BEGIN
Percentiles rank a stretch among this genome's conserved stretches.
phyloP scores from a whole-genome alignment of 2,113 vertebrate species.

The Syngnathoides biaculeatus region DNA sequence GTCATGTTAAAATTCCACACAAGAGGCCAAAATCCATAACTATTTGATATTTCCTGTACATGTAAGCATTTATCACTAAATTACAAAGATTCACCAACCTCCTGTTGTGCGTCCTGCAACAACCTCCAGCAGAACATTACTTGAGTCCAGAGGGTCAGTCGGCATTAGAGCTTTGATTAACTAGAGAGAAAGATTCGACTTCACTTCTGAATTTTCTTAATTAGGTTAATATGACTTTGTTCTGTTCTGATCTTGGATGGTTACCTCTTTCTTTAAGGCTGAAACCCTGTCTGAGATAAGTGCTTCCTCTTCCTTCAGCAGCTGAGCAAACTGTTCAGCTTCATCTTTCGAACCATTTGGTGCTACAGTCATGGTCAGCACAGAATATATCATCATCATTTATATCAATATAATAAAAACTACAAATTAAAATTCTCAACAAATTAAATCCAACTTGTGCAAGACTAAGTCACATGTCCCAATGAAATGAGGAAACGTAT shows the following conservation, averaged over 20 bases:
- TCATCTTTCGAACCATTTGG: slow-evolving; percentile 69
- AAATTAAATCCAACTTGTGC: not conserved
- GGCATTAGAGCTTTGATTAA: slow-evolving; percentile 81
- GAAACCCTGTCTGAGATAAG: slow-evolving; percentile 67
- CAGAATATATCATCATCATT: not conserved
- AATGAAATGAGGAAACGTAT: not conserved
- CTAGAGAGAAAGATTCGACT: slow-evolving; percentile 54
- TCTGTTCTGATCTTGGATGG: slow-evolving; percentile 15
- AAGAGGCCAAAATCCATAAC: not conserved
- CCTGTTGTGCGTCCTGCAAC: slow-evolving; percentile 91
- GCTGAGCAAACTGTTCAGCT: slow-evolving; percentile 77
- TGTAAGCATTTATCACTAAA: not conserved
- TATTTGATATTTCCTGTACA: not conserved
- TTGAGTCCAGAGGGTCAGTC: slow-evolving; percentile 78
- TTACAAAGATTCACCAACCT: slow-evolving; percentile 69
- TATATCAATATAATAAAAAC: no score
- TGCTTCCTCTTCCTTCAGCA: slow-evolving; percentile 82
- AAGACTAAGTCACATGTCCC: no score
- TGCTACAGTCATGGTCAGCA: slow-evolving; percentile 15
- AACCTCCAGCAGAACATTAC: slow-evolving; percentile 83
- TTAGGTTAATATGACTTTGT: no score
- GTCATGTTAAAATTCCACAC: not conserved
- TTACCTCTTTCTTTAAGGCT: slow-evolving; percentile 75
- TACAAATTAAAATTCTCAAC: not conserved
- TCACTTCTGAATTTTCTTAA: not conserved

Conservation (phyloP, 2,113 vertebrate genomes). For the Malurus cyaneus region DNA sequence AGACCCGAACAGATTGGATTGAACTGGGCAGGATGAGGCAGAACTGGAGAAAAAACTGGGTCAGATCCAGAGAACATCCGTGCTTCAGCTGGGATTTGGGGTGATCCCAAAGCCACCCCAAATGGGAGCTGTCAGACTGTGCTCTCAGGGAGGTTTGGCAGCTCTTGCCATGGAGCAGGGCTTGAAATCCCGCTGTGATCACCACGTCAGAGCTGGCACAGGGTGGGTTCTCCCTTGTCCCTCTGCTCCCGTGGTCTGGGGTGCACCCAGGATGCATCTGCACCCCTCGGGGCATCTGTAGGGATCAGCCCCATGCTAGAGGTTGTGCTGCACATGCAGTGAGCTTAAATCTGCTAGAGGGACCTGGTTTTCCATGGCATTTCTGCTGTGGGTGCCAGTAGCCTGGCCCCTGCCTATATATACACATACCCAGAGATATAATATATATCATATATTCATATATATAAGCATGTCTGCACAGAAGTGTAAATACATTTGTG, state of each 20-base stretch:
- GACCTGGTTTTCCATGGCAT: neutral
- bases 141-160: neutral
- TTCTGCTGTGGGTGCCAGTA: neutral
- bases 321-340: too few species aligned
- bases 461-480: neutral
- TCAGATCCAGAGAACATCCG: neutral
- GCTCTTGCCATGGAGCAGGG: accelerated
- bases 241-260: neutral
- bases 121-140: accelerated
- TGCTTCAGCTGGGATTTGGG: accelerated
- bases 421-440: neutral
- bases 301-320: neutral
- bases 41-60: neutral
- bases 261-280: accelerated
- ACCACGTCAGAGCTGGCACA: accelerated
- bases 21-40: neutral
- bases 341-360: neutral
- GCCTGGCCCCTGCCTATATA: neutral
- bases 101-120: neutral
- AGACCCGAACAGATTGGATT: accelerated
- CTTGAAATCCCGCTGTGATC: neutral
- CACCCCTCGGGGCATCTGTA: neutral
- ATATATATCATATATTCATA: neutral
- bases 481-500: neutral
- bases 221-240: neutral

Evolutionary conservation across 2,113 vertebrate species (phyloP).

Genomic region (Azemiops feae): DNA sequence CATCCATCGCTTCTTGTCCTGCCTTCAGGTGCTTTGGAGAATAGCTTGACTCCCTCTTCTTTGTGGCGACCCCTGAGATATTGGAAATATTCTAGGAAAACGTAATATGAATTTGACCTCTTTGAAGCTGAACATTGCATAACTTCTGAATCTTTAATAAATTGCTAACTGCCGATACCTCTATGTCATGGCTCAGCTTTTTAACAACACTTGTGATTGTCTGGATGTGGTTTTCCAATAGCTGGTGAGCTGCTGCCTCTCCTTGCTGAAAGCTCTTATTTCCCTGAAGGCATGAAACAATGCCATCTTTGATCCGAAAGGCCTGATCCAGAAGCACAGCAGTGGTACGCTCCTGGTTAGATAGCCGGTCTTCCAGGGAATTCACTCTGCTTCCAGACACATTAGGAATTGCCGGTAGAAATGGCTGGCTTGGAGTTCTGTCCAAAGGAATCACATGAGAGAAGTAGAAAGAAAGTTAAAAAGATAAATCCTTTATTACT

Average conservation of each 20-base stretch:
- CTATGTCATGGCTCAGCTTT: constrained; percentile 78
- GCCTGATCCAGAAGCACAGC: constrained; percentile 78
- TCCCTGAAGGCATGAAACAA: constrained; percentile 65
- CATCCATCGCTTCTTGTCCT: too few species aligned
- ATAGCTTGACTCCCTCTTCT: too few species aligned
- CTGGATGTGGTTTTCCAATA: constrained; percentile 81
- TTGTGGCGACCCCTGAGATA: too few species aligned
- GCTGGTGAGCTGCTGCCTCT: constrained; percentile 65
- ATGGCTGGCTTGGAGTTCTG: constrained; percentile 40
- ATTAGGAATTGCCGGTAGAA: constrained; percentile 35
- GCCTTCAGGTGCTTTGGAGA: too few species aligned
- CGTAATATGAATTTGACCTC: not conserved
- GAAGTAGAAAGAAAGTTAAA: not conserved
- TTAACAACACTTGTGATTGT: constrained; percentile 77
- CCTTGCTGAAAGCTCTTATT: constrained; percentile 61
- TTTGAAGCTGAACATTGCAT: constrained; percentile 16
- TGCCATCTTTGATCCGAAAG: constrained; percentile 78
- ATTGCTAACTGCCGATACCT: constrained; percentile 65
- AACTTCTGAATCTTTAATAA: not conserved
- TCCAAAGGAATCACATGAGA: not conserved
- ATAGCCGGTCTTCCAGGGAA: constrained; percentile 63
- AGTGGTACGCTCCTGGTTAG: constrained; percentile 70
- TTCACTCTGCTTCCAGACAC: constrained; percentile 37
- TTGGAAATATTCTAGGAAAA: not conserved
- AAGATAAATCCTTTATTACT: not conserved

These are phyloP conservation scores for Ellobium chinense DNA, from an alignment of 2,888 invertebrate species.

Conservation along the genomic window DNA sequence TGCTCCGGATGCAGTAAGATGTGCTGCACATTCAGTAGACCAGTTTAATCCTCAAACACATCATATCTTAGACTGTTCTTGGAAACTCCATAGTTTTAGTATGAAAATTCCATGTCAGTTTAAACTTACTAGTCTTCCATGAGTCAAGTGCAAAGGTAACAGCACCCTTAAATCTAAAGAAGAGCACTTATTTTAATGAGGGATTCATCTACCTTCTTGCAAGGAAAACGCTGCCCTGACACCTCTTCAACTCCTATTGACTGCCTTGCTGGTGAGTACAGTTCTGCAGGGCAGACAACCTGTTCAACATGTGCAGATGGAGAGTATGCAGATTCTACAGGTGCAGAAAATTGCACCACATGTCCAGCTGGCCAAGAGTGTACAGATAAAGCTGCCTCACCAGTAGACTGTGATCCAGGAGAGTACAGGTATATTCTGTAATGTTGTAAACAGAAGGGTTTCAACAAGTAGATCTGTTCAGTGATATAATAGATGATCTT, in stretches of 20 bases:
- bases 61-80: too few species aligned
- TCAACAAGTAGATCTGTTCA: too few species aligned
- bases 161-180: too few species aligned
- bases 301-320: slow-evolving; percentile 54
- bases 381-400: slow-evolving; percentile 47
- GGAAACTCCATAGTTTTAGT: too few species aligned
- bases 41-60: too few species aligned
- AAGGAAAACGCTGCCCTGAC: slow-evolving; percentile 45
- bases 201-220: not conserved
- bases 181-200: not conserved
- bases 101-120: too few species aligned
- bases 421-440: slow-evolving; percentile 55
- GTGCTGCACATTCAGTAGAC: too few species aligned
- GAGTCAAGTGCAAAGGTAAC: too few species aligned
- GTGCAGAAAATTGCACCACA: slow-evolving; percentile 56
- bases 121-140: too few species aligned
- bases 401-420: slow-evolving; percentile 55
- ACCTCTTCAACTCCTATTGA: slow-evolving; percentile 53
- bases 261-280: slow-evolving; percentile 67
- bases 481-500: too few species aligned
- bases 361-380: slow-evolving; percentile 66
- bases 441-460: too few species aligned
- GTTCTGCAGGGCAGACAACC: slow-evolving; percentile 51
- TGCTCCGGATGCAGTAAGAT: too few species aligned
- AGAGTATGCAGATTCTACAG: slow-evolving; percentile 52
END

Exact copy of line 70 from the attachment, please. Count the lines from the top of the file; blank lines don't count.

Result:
- GAAGTAGAAAGAAAGTTAAA: not conserved